Police studying call to raise number of women officers
POLICE are considering whether it is feasible to increase the proportion of women officers from 12 per cent to 20 per cent.
A police source said the force was also studying data collected over the past few months to see how to better utilise the 3,000 female officers.
Its analysis would include examining the overall deployment of policewomen in various formations, their roles and their overall number.
''In Singapore, the level of women in the force stands at about 15 per cent and they are looking to adjust that to 20 per cent,'' the source said.
''However, in the UK it is believed hiring more women would not be economical.'' The UK ratio is similar to Hongkong's. Women were considered more expensive because of maternity leave and the general natural wastage among female staff.
The idea of recruiting more women is one of 42 recommendations put forward by a government group set up last year to study staff recruitment and retention problems.
Latest figures show that this year's overall recruitment will be at least three times better than last year's.
The force is confident that it will recruit 1,796 new members by the end of this financial year.
A senior officer explained that this was because 1,676 recruits had already been sent to the training school and there was still a last batch of 120 expected next month.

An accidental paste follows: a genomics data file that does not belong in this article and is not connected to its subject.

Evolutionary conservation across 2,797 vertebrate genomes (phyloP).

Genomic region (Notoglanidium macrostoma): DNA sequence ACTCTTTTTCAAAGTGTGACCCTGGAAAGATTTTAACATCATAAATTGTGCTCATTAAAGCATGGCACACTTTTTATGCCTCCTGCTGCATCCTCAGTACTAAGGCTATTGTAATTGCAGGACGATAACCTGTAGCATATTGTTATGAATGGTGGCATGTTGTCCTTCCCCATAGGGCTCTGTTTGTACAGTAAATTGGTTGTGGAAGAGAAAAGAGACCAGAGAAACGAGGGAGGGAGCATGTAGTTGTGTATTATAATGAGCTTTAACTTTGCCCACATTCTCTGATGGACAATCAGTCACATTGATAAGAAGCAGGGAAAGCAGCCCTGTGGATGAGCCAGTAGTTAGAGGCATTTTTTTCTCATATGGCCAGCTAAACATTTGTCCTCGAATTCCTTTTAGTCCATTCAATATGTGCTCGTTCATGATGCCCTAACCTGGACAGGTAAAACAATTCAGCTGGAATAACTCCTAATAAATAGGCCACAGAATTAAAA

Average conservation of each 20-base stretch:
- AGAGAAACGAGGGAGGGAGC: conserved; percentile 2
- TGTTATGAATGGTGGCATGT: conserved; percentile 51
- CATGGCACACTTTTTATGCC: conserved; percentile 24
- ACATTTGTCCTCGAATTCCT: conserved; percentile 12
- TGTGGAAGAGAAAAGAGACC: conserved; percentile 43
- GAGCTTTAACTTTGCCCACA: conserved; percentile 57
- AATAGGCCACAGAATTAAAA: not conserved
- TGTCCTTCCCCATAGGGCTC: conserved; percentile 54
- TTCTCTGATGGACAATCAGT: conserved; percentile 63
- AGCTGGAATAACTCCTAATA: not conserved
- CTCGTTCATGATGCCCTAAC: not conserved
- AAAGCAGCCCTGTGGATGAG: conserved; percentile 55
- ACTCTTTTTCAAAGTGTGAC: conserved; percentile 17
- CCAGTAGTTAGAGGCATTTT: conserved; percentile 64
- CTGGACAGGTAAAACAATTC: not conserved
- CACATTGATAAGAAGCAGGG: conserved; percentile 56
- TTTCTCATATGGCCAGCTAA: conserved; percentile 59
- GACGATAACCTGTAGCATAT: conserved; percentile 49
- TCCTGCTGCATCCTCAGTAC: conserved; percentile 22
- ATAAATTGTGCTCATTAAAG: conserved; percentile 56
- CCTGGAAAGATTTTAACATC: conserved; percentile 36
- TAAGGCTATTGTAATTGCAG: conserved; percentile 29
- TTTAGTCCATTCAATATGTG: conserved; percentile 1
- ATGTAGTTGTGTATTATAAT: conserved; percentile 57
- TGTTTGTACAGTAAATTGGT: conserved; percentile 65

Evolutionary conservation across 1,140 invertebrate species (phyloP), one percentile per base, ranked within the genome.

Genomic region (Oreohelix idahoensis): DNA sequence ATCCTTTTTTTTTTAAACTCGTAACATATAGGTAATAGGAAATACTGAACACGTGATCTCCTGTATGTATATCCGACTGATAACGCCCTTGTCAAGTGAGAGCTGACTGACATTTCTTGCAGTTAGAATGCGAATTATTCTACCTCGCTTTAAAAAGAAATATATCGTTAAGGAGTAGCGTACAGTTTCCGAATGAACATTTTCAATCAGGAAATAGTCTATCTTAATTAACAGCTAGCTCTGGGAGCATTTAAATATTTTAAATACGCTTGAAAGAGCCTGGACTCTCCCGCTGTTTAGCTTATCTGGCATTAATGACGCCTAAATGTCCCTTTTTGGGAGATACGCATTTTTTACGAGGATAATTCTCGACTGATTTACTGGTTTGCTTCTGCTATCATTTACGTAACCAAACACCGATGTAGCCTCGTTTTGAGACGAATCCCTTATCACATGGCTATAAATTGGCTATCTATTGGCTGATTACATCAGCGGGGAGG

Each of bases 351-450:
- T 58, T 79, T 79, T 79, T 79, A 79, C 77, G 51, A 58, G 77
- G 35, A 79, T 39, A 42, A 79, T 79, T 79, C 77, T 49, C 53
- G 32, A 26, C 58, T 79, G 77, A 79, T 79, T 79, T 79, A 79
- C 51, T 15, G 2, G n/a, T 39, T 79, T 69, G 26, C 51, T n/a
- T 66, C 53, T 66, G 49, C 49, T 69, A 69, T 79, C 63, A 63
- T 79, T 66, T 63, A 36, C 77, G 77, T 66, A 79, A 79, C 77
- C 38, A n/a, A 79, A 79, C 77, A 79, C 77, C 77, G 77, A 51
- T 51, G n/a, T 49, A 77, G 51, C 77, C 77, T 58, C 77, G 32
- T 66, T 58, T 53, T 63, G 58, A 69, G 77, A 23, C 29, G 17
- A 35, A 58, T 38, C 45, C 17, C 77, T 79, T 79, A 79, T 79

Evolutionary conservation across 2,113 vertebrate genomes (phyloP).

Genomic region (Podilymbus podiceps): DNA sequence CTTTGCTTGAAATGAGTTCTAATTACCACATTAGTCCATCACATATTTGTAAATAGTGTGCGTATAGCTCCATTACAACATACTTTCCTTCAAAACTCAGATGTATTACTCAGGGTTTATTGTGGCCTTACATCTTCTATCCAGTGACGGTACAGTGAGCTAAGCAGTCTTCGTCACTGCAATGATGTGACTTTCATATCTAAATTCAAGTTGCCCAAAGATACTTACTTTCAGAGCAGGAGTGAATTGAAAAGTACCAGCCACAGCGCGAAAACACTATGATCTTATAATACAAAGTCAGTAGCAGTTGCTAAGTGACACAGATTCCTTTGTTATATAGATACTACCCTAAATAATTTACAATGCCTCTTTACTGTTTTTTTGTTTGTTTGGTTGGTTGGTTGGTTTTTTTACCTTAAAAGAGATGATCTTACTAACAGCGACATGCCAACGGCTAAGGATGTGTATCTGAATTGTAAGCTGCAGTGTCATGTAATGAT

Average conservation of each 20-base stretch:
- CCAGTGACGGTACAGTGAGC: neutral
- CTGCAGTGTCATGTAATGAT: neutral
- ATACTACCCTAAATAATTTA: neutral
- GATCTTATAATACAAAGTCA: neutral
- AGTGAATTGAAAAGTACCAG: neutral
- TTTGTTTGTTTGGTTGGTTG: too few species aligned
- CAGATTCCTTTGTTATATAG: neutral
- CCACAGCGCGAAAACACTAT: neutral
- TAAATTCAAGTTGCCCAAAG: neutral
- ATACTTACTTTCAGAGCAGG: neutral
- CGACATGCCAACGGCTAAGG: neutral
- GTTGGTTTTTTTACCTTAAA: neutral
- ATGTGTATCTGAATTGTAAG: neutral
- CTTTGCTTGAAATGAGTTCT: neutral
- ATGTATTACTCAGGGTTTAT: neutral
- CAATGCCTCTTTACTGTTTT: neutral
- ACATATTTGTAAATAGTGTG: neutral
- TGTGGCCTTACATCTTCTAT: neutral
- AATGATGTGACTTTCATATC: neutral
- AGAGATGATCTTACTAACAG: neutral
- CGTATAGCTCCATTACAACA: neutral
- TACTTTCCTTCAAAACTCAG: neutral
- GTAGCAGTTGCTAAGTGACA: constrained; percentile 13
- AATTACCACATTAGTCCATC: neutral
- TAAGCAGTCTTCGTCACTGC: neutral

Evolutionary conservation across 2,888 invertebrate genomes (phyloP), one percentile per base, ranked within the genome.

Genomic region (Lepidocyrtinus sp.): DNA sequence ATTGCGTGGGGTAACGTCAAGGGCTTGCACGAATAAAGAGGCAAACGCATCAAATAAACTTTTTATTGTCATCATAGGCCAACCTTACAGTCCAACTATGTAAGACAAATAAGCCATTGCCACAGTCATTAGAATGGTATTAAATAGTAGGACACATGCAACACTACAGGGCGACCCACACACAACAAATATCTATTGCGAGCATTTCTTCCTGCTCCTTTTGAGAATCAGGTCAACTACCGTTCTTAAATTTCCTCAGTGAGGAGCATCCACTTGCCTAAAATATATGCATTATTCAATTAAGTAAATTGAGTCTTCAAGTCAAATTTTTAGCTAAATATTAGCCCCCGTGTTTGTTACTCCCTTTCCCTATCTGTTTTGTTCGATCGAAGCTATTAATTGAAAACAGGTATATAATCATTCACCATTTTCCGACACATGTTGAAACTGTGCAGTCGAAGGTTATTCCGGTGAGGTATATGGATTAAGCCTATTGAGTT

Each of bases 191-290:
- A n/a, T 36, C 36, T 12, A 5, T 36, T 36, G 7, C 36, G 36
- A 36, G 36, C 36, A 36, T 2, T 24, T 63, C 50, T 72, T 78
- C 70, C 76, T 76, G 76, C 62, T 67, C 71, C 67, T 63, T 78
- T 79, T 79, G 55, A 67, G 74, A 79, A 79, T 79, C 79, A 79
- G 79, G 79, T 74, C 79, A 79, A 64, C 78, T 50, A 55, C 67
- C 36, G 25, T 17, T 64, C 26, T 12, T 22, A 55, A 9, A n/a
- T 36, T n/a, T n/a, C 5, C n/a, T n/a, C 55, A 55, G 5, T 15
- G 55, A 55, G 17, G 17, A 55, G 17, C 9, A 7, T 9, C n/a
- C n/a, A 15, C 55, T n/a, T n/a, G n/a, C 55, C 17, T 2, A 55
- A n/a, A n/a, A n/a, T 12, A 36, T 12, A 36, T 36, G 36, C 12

Of the new intake, 512 are women, compared with 295 last year. They will push the ratio of females to just over 12 per cent.
The officer said that although this year's total number of recruits would fall behind the annual target by nine per cent, it would still compare favourably with last year's 30 per cent shortfall, when the police attracted only 1,455 new members.
''Things are generally looking better this year. If we just look at the total number of applications, the improvement is obvious.
''There were more than 8,400 applications until last month, which was 250 more than the same period last year,'' the senior officer said.
The increase in recruitment is believed to have been prompted by improved pay announced last May.
Despite better recruitment results the officer warned that they still had to tackle the average monthly wastage rate of 125, caused by officers who have resigned, retired or transferred to other departments.